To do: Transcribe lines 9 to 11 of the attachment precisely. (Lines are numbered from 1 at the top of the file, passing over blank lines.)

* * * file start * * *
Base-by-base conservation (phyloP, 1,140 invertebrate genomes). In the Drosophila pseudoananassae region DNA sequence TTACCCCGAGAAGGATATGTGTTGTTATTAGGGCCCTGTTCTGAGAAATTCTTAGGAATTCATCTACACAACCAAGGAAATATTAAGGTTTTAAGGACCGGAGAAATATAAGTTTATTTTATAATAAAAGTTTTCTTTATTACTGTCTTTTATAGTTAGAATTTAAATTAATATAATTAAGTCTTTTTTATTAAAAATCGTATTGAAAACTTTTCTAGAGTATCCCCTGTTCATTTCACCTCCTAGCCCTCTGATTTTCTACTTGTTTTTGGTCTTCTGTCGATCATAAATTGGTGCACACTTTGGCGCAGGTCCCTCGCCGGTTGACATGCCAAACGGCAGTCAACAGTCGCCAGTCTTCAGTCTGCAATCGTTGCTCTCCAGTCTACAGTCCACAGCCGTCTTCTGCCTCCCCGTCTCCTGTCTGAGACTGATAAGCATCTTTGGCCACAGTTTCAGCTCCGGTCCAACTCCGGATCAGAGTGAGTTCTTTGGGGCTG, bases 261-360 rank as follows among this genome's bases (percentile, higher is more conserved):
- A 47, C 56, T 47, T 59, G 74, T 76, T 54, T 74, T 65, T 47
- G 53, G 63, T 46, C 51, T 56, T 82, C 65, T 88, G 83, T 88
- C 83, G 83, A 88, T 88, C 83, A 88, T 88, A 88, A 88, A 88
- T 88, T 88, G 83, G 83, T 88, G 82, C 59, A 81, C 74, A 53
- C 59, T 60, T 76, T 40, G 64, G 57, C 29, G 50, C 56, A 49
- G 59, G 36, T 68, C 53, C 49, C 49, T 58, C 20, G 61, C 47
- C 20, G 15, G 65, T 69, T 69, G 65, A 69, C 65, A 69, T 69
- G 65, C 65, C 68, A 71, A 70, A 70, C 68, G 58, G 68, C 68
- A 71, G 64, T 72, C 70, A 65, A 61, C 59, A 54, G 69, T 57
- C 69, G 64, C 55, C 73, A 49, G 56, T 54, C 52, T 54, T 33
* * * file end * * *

- G 65, C 65, C 68, A 71, A 70, A 70, C 68, G 58, G 68, C 68
- A 71, G 64, T 72, C 70, A 65, A 61, C 59, A 54, G 69, T 57
- C 69, G 64, C 55, C 73, A 49, G 56, T 54, C 52, T 54, T 33